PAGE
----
Their ensuing saga recalls another story marked by violence and two strangers who met a long time ago. One had been beaten, stripped naked, ignored by passersby and left for dead. The other, a foreigner, a Samaritan, came upon him along the road.
The two stories’ endings, one real life, another a parable, could not be more different.
In the contemporary story there was neither healing nor help. Instead, between these strangers there was mistrust, fighting and killing. And so, tragically, Mr. Martin is dead. And Mr. Zimmerman, while alive, is cursed by many to wander Cain-like the rest of his life.
But in the parable that Jesus taught us, the Samaritan bandaged the stranger’s wounds. He helped and healed him. The stranger’s life was restored.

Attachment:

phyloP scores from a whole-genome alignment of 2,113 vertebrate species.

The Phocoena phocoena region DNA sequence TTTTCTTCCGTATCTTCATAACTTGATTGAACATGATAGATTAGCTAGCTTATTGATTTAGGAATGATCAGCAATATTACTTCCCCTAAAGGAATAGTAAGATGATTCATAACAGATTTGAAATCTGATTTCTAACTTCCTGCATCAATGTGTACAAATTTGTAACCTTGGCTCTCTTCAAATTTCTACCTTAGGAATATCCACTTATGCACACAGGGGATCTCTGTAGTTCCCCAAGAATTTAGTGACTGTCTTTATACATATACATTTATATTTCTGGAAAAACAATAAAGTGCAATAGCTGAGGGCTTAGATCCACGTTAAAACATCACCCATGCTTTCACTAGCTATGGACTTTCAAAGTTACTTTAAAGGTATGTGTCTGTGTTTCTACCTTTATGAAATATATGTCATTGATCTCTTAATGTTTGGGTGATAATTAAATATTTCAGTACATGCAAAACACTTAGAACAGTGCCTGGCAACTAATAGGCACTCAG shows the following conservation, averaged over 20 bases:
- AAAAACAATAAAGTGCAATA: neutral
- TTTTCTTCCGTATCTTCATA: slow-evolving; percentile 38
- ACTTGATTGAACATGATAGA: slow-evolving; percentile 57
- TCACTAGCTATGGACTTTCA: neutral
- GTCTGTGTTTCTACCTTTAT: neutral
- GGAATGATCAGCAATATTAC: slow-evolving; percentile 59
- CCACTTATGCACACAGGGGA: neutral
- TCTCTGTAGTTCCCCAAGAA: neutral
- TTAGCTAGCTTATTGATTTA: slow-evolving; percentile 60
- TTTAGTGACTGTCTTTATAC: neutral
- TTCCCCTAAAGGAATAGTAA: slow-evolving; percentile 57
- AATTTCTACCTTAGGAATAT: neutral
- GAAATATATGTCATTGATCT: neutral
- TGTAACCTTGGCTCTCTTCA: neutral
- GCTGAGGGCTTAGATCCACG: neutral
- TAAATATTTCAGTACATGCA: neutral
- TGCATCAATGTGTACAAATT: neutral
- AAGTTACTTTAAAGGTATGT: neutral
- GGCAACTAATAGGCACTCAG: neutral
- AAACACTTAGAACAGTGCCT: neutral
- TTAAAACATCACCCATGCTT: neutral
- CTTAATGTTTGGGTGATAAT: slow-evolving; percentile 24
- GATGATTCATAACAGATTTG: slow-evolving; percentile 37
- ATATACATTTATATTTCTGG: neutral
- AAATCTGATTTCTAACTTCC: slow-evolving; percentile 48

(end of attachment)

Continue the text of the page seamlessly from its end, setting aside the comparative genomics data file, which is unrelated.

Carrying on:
It is too late, unfortunately, to change the tragedy of Trayvon Martin and George Zimmerman.
But every day, we are offered opportunities to make choices. We can attack the stranger as the robbers did on the road from Jerusalem to Jericho. We can ignore the stranger, as the priest and passersby did when they saw the injured man. Or we embrace the stranger and provide him with help and hope.
Our contemporary sagas can end differently when the ancient parable is heeded:
“Go and do likewise,” Jesus said.